by Kudakwashe Chitsike
In September 2013 the President selected his Cabinet and appointed only three women into it. Yet the Constitution clearly stipulates that Cabinet should have equal gender representation. In response to the queries raised pertaining to his decision to appoint few women, the President stated that there weren’t enough women qualified to fill the positions, as women are not sufficiently educated to take up these high government posts. This prompted me to write an open letter to the President. My letter was unfortunately not responded to.
Yesterday, as I was going through the daily newspapers, I read that the Chief Justice, Godfrey Chidyausiku, had sworn in new Commissioners to the Judicial Service Commission. Out of curiosity, I checked to see how many women had been appointed and whether there were as many women as there were men. As to be expected, given the context of the Ministerial appointments, more men than women were appointed. Although congratulations are and remain in order to the appointed female Commissioners; Mrs. Priscilla Mutembwi and Mrs. Priscilla Madzonga, along with 6 other male commissioners, there is still need to interrogate this continuing culture of the exclusion of women from occupying key decision-making positions.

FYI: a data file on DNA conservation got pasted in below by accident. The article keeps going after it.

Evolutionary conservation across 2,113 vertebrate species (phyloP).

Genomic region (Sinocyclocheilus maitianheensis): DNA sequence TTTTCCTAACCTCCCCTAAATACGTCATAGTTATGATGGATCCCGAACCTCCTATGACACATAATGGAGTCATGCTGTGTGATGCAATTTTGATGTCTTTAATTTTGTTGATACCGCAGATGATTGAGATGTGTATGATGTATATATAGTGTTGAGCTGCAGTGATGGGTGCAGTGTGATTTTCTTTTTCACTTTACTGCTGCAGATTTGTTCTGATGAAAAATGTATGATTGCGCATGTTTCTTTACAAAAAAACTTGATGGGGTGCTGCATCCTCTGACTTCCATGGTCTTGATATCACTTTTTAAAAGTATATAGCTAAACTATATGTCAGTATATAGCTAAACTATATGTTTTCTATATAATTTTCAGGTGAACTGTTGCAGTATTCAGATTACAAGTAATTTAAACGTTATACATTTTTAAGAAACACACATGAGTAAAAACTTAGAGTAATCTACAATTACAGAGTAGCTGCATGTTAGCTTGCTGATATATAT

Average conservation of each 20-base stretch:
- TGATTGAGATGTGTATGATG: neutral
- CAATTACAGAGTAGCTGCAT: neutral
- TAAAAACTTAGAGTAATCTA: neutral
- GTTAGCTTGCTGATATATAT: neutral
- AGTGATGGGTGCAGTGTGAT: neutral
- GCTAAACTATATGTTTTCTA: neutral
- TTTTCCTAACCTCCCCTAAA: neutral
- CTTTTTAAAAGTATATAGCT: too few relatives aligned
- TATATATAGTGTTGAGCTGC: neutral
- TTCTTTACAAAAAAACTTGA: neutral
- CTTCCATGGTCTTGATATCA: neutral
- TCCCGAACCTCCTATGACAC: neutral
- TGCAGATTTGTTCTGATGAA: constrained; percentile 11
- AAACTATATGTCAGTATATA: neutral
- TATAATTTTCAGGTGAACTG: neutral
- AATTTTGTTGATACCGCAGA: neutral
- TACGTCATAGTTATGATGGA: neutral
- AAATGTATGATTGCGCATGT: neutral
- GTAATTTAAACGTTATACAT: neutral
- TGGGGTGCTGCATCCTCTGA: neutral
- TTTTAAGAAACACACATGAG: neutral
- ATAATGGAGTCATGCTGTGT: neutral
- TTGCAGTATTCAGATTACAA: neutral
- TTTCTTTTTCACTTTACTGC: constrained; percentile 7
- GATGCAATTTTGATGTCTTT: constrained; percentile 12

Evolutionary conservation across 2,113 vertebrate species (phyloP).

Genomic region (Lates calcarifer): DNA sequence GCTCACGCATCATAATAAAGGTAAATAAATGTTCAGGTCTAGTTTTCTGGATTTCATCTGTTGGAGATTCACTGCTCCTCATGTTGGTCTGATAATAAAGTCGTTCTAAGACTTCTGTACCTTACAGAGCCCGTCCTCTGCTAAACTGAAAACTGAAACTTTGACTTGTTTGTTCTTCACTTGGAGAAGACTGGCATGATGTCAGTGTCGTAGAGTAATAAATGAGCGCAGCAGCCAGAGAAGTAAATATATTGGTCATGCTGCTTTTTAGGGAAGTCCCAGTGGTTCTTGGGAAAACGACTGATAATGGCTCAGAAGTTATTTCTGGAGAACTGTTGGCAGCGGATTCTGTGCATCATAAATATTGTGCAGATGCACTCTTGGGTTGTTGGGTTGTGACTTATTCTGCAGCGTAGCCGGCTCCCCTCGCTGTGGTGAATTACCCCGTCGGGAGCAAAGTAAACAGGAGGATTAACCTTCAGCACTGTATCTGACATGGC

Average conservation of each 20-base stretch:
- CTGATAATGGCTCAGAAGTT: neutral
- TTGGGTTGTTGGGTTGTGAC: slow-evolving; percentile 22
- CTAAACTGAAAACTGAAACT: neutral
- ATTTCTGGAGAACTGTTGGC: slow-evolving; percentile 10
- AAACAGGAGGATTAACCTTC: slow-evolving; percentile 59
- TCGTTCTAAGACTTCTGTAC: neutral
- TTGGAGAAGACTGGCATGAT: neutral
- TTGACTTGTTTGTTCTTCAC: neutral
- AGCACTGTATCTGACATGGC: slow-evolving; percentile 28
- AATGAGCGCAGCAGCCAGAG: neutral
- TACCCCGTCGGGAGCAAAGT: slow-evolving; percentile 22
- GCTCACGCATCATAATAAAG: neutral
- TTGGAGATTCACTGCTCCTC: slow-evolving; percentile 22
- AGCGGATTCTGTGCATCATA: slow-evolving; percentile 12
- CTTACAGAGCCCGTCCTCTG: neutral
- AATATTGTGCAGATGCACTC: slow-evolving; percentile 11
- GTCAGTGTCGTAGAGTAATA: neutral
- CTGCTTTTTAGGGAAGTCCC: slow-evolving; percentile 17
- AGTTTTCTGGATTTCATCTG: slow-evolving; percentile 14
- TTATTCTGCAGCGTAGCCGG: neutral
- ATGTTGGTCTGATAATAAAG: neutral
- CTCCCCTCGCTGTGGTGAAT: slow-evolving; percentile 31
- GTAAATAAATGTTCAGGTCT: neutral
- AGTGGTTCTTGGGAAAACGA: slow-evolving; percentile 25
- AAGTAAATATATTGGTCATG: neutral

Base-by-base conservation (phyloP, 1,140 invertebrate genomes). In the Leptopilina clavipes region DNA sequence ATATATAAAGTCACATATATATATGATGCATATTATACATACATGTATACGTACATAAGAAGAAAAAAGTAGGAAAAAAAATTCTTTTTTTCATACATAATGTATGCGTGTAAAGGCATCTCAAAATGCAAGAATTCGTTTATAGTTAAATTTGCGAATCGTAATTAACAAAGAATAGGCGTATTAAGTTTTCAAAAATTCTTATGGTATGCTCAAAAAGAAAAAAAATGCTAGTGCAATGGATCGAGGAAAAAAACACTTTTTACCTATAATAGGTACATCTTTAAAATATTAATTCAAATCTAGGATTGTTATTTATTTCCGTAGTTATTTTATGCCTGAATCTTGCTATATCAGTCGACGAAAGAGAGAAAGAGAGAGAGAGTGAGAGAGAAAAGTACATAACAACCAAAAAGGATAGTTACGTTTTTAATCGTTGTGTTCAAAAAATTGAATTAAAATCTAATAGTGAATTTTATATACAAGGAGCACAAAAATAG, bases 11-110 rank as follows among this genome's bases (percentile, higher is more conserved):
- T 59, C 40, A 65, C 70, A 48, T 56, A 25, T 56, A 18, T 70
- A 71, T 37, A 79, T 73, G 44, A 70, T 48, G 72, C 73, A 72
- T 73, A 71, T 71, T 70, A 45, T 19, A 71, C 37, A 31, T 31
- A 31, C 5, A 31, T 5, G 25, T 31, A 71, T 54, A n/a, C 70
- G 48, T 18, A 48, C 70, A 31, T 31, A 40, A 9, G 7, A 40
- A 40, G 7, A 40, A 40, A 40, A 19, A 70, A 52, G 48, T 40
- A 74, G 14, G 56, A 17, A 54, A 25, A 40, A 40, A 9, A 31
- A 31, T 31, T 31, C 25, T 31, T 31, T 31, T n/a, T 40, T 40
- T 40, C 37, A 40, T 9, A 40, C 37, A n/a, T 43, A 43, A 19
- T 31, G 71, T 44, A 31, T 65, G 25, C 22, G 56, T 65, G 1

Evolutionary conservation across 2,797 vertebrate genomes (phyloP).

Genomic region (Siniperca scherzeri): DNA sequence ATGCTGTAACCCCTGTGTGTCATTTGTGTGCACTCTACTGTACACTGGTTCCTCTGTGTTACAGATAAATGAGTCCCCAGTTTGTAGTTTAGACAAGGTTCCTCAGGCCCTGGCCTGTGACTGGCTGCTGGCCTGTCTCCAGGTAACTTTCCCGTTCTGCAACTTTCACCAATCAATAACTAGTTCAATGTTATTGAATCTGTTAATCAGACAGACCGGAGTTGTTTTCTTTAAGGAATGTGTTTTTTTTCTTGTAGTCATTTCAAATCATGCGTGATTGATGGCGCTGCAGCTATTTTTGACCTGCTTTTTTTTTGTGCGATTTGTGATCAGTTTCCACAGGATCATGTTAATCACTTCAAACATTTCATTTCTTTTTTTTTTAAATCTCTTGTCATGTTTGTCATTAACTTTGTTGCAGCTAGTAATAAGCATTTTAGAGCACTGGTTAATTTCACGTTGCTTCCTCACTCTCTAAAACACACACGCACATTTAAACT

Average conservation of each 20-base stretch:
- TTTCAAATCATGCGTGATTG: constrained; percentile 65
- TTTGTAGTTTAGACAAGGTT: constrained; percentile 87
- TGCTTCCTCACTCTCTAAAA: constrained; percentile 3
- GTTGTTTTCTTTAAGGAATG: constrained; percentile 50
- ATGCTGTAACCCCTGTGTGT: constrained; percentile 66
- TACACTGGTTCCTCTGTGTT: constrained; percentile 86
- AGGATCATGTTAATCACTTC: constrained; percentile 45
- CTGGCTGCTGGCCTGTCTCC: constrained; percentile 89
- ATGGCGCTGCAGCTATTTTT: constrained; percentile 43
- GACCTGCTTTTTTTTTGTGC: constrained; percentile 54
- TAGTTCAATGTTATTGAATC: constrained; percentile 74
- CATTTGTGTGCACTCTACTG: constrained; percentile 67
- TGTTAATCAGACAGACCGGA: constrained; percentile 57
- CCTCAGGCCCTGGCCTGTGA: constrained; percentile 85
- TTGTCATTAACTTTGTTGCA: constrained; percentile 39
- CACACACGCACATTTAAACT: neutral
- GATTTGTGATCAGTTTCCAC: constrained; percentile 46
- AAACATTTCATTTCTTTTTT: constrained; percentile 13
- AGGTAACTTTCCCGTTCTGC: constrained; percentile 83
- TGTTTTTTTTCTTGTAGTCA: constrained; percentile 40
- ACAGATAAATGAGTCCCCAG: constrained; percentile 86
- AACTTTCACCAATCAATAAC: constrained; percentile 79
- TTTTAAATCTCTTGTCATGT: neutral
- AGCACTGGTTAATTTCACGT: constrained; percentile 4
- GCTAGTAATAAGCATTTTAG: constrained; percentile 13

The Constitution stipulates in Section 17(1) (b) (i) that both genders should be equally represented in all institutions and agencies of government at all levels, and that (ii) women should constitute at least half the membership of all Commissions and other elective and appointed government bodies established by or under the Constitution and any Act of Parliament.
Clearly this has not been followed, and it raises questions; is our Constitution just a guiding instrument whose sections can be taken up or disregarded at a whim? If the Constitution says there must be gender equality why is this not being adhered to? Is the Constitution not the highest law in the land? So then if we do not follow it, how much more will we respect subsidiary legislation?
It is civil society’s job to raise these questions as our Constitution – which is not even a year old – is going to be meaningless. The women’s movement must work tirelessly to ensure that Section 17 of the Constitution is strictly followed, after all, this is one of the main reasons women were encouraged to vote for it. Let us not waste opportunities to raise issues as they arise.
There are 5 other commissioners that are yet to be appointed, I sincerely hope that most of the appointees are going to be women. There is no excuse to say there are no qualified women; especially women lawyers. If the relevant authorities are hard pressed to find qualified women lawyers, a simple phone call to Zimbabwe Women Lawyers Association (ZWLA) for recommendations will provide them with a long list to choose from.